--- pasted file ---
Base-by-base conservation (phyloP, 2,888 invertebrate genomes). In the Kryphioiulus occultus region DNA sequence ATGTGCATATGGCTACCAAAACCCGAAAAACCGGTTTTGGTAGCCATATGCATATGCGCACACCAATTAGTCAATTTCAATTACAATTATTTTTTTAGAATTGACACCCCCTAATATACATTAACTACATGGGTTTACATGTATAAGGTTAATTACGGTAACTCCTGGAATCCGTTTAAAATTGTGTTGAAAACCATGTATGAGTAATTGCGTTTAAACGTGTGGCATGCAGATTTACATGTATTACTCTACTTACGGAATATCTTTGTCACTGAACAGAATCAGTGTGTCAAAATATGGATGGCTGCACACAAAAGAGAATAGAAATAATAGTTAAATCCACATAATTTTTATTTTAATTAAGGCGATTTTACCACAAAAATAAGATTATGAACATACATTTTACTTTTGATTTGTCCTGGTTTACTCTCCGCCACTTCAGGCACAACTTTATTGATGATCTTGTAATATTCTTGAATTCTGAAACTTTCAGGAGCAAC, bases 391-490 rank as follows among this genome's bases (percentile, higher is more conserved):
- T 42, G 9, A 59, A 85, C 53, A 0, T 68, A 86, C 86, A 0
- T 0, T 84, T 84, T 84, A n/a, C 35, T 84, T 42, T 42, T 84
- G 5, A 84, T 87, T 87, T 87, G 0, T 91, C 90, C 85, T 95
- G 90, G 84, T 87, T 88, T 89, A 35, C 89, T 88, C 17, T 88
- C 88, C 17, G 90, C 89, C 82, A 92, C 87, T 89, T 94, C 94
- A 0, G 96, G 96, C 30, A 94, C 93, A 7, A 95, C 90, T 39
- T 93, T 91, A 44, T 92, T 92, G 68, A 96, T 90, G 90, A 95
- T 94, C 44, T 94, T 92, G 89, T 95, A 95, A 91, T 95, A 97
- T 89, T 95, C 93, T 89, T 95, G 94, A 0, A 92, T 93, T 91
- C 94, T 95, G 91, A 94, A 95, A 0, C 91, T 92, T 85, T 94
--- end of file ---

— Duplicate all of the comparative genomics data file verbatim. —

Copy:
Base-by-base conservation (phyloP, 2,888 invertebrate genomes). In the Kryphioiulus occultus region DNA sequence ATGTGCATATGGCTACCAAAACCCGAAAAACCGGTTTTGGTAGCCATATGCATATGCGCACACCAATTAGTCAATTTCAATTACAATTATTTTTTTAGAATTGACACCCCCTAATATACATTAACTACATGGGTTTACATGTATAAGGTTAATTACGGTAACTCCTGGAATCCGTTTAAAATTGTGTTGAAAACCATGTATGAGTAATTGCGTTTAAACGTGTGGCATGCAGATTTACATGTATTACTCTACTTACGGAATATCTTTGTCACTGAACAGAATCAGTGTGTCAAAATATGGATGGCTGCACACAAAAGAGAATAGAAATAATAGTTAAATCCACATAATTTTTATTTTAATTAAGGCGATTTTACCACAAAAATAAGATTATGAACATACATTTTACTTTTGATTTGTCCTGGTTTACTCTCCGCCACTTCAGGCACAACTTTATTGATGATCTTGTAATATTCTTGAATTCTGAAACTTTCAGGAGCAAC, bases 391-490 rank as follows among this genome's bases (percentile, higher is more conserved):
- T 42, G 9, A 59, A 85, C 53, A 0, T 68, A 86, C 86, A 0
- T 0, T 84, T 84, T 84, A n/a, C 35, T 84, T 42, T 42, T 84
- G 5, A 84, T 87, T 87, T 87, G 0, T 91, C 90, C 85, T 95
- G 90, G 84, T 87, T 88, T 89, A 35, C 89, T 88, C 17, T 88
- C 88, C 17, G 90, C 89, C 82, A 92, C 87, T 89, T 94, C 94
- A 0, G 96, G 96, C 30, A 94, C 93, A 7, A 95, C 90, T 39
- T 93, T 91, A 44, T 92, T 92, G 68, A 96, T 90, G 90, A 95
- T 94, C 44, T 94, T 92, G 89, T 95, A 95, A 91, T 95, A 97
- T 89, T 95, C 93, T 89, T 95, G 94, A 0, A 92, T 93, T 91
- C 94, T 95, G 91, A 94, A 95, A 0, C 91, T 92, T 85, T 94